business news in context, analysis with attitude

The Washington Post has a piece about Walmart's announced initiative to spend $50 billion over 10 years to source more products from the US, arguing that there are four good reasons to do so (even if $50 billion is but a fraction of what Walmart spends sourcing products):

• The economics make sense because, as Walmart US CEO Bill Simon says, there are factors - America's natural gas boom, rising labor costs in China, the risk of global supply chains - that make "insourcing" more attractive.

• Good public relations generated by a "made in the USA" effort allows Walmart to burnish its image "with measures that save money," while buying some cover "for less savory business practices that would cost it money to change, such as paying low wages and busting unions."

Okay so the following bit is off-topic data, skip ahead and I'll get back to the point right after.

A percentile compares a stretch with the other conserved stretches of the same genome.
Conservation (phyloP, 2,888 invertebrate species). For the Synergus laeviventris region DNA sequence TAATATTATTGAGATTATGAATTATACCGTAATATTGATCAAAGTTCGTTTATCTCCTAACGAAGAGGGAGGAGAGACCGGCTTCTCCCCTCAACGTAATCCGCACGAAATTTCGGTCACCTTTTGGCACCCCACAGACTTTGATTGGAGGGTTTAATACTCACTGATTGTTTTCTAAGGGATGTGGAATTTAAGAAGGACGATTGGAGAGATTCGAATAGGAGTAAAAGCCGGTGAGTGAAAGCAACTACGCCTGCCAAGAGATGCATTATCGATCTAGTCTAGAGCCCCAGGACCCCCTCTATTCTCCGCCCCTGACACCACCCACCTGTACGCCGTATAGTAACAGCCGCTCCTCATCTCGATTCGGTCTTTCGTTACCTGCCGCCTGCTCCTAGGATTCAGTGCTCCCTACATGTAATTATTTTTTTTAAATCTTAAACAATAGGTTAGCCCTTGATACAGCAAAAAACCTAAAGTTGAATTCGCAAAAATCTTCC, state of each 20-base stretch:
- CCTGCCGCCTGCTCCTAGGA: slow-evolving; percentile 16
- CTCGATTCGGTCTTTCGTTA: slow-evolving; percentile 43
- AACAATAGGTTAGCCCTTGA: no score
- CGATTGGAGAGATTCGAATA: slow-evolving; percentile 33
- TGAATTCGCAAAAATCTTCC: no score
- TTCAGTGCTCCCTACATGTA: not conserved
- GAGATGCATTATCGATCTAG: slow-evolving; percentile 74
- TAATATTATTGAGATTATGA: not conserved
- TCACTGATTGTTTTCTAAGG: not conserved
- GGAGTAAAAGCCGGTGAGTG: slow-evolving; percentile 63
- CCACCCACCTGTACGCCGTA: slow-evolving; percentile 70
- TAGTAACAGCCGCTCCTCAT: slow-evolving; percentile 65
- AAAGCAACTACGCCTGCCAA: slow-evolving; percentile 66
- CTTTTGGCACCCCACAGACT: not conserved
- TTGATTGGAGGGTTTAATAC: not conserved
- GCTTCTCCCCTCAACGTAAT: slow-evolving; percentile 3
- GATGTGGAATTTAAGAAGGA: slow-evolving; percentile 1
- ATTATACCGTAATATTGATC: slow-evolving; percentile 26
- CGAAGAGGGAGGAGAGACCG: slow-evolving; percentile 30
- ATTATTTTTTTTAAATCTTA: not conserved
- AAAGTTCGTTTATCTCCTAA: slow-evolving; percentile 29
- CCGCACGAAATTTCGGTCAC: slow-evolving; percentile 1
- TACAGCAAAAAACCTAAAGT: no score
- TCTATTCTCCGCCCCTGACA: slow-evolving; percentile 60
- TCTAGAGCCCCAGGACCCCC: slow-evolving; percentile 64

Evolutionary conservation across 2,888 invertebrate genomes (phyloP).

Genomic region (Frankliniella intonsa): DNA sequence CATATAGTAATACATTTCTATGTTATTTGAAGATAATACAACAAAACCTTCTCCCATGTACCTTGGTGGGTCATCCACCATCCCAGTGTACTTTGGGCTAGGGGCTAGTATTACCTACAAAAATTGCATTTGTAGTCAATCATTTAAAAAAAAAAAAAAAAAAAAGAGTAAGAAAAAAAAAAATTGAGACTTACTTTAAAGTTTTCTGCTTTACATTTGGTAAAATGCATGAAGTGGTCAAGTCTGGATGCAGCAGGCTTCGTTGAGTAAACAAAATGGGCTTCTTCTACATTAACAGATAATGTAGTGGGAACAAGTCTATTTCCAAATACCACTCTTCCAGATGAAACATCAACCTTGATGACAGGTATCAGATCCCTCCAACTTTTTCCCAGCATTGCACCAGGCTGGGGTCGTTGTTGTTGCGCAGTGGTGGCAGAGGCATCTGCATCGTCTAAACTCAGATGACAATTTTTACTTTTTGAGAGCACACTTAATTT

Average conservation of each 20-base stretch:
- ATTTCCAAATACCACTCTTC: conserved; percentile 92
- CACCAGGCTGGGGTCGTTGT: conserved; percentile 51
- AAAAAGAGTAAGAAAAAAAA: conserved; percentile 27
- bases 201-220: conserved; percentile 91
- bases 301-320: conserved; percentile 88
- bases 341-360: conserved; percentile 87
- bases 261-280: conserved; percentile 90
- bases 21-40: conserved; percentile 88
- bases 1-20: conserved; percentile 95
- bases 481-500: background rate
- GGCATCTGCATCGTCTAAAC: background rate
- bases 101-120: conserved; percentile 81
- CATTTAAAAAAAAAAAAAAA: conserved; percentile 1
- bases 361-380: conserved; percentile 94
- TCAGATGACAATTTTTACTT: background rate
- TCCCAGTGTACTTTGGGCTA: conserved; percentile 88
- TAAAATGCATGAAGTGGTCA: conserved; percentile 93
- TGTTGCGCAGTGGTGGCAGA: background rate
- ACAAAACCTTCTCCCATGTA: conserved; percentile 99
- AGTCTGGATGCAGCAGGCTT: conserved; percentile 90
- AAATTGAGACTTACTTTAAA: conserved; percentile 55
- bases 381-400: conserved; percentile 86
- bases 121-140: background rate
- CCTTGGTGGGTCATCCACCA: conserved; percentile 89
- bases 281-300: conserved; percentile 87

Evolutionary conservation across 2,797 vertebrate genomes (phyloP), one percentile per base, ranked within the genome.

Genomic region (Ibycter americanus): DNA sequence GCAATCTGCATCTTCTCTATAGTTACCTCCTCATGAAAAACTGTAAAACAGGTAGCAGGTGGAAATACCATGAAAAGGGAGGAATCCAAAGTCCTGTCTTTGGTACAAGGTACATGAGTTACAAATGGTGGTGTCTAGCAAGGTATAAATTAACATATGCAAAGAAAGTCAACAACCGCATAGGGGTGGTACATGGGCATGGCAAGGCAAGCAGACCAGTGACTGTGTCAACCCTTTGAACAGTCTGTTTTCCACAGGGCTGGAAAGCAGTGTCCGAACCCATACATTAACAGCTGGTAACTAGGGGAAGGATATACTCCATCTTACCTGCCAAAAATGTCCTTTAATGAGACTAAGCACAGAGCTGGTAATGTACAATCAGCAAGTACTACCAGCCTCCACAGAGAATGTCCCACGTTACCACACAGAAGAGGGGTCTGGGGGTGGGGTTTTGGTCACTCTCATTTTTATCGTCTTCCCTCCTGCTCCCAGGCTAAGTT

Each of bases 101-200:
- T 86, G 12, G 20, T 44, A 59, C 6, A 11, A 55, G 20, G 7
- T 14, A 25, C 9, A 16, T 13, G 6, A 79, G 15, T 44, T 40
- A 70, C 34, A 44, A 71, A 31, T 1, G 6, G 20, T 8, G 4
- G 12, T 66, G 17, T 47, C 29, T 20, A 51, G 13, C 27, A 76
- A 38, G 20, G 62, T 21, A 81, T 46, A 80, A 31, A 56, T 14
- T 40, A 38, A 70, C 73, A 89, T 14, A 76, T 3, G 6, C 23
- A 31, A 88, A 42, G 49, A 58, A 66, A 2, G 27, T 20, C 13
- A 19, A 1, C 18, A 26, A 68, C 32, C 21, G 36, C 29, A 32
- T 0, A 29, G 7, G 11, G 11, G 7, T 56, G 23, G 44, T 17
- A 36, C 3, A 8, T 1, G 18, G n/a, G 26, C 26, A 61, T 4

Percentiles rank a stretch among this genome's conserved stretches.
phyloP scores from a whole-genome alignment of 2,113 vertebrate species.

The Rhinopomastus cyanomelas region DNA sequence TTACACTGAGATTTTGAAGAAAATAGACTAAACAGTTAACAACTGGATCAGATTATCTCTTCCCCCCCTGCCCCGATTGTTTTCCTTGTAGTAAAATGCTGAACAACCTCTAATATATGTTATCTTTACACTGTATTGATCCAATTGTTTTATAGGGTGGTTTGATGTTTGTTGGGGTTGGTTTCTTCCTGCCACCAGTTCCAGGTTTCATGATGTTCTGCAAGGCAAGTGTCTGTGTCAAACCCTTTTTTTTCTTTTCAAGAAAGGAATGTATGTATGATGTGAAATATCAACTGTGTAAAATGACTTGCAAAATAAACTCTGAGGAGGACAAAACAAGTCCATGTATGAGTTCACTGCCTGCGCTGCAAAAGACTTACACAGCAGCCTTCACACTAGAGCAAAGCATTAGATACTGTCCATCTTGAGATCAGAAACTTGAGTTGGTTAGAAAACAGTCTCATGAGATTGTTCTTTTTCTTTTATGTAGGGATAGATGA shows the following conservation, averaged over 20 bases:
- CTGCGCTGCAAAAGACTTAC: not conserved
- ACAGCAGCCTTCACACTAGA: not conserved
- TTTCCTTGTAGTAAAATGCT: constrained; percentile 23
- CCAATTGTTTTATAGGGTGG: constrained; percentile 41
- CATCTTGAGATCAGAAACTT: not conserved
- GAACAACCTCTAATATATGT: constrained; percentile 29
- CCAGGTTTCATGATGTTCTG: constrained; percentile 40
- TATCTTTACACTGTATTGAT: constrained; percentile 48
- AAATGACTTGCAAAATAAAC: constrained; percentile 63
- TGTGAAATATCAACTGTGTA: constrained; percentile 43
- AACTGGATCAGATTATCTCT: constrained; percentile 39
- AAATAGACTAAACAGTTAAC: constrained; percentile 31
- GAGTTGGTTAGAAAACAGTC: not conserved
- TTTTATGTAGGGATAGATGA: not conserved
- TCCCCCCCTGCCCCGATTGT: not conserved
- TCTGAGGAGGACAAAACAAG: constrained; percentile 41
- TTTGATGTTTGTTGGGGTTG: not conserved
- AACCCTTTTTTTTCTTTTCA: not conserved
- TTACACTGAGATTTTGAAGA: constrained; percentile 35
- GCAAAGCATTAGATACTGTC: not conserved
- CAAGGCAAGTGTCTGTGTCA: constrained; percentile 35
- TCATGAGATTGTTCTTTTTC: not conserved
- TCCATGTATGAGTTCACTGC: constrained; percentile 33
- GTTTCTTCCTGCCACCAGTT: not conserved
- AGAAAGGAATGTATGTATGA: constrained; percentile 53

• According to the story, "Wal-Mart is actually selling more in the markets where it has long been manufacturing products. Chinese consumers are buying lots of Wal-Mart products that are made in China; Mexicans are buying things made in Mexico, etc. Wal-Mart can shorten those lead times by keeping production close to the buyer on both ends, in America and around the world."

• And finally, "American poverty is starting to hurt Wal-Mart's bottom line" … it is in Walmart's best interests to adopt and encourage manufacturing that will employ more people, who will then have money to spend at Walmart.
KC's View:
The irony, as the story points out, is that is was some 30 years ago that Sam Walton launched a "buy American" initiative that eventually fell by the wayside because it simply became too expensive to buy American goods as opposed to cheaply produced items from overseas.

One thing seems clear to me: Walmart will engage in this "buy American" effort as long as it is in its best interests and seems like good business.